Pete Kendall's Socio Times: A Socionomic Commentary

April 3, 2007
Housing's Fear Factor: Crime May Lower Prices in Some Hub Areas
Home prices are rising in Boston's fancy neighborhoods but falling in less-wealthy ones - and experts fear the Hub's recent murder wave might make the disparity worse.
"I must tell you I'm worried," said Barry Bluestone, dean of Northeastern University's School of Social Science, Urban Affairs and Public Policy. "I do fear the violence has reached a point (where) some are going to say, 'This is where I want to live?' "
First-quarter figures from MLS Property Information Network show big price declines for Dorchester, Mattapan and Roxbury - neighborhoods hard hit by Boston's 16 murders of the year so far.
Average condo prices plunged 29.3 percent in Roxbury and 7.7 percent in Dorchester.  In Mattapan, condo prices rose 20.7 percent, but experts attribute that to the impact of one relatively pricey rehab project. By contrast, Mattapan's average house price fell 8.2 percent.
The declines stand in sharp contrast to price gains in Boston's fanciest neighborhoods.    For instance, average condo prices rose 34.6 percent in Beacon Hill and 1.5 percent in Back Bay.
"It's a classic 'Tale of Two Cities,' " said broker John Ford, who sells real estate in upscale neighborhoods. "We are one Boston, but one area is going up while the other is going down."
Boston Herald

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A Tale of Two Markets: Crime Waxes & Some Homes Wane
Category: NEWS
By: Pete Kendall, April 4, 2007

The longer the countertrend rise in social mood continues, the more closely it comes to resemble the chaotic clash of bull and bear market forces in the late 1960s.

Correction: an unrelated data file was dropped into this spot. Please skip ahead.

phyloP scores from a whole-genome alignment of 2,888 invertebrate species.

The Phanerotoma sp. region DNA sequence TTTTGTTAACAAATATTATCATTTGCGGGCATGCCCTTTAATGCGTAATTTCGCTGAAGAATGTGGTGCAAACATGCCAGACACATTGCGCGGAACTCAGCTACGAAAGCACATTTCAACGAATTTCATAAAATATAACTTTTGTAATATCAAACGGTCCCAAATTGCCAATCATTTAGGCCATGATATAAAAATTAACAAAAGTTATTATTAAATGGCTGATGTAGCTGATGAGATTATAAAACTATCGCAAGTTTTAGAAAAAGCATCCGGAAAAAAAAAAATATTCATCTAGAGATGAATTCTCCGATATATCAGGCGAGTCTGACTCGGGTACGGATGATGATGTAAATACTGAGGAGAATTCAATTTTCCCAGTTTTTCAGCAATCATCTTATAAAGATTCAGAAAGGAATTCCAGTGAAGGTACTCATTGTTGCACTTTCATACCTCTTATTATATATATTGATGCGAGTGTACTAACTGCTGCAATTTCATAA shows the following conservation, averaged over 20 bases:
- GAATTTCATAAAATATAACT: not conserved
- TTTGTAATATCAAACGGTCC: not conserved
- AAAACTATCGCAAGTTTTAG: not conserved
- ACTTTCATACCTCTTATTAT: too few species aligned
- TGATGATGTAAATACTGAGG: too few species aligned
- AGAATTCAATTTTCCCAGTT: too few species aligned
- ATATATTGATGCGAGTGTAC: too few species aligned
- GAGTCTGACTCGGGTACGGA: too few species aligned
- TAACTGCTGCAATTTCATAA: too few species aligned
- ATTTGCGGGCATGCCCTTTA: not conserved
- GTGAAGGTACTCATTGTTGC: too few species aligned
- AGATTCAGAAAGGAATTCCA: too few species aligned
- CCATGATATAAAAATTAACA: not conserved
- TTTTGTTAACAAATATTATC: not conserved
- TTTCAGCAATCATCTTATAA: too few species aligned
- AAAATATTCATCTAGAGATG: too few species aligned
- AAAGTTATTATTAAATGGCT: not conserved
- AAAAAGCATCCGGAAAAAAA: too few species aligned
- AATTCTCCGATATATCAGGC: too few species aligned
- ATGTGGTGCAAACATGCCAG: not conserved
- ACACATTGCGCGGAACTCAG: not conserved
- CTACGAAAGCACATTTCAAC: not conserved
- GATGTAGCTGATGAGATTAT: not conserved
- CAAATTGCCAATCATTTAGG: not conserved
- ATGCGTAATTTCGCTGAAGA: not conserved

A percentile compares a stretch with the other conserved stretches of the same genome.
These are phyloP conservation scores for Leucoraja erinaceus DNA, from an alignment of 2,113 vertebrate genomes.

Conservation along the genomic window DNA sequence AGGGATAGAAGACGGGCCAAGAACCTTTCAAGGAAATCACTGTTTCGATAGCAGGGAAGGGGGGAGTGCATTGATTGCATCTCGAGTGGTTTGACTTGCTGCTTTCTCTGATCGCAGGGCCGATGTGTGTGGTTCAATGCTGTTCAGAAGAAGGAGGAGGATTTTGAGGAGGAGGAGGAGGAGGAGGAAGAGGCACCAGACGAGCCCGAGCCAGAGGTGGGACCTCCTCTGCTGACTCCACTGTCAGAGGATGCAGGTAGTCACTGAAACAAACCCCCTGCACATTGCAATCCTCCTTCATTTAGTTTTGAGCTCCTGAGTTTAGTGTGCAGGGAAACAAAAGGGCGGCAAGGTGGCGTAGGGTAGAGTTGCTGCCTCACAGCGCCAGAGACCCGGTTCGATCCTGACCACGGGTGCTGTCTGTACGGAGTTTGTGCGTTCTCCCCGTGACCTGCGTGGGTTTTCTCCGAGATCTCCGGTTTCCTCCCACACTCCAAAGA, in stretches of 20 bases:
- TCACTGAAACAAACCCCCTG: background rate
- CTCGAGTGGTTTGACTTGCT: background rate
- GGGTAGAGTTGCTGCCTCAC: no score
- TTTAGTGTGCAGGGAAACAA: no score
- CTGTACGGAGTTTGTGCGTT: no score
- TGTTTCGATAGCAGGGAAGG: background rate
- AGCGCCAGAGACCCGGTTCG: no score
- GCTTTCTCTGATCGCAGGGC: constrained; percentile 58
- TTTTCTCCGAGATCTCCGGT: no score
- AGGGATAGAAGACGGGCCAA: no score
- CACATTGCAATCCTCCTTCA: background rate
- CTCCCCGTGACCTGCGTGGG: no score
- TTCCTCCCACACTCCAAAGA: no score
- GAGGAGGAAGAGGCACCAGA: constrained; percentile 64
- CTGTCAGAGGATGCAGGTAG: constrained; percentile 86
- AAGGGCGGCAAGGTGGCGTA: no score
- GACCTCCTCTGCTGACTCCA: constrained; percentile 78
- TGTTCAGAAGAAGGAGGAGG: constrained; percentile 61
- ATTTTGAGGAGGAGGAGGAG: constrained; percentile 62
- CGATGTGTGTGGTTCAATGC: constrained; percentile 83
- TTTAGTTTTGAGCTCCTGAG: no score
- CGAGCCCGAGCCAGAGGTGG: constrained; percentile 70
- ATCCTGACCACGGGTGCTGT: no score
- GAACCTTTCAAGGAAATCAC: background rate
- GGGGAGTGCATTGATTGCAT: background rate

The Elliott Wave Financial Forecast, April 2006

boston This is as sad from a humanitarian perspective, while fascinating from a socionomic one.  A housing bear market in Boston and the negative social forces of chaos and violence may be creating a negative feedback loop with each trend reinforcing the other.  Perhaps we should be on the lookout for similar stories in other places where the negative social mood is well advanced.
--Deron Kawamoto

Another two-fer. Here we have the unfolding crash in home prices, which was covered here on February 8, merging with the new crime wave, which was first discussed here on July 13. As you say, this is what happens when the effects of a bear market in social mood start to snowball into one another. The allusion to Tale of Two Cities is just right, too, as the classic work begins: “It was the best of times. It was the worst of times.” Dickens’ observation is a perfect representation of the expanding wealth disparity that The Elliott Wave Financial Forecast covered in the December and January issues. It also fits perfectly with the current point in social mood because, as we pointed out with our comments here about IBM yesterday, the current peak marks the end of a countertrend rally in a bear market. It is the best of times because it marks a speculative peak. But like 1968-1969, it does so within an entrenched bear market, one that is on the cusp of a pervasive decline, and thus the worst of times.


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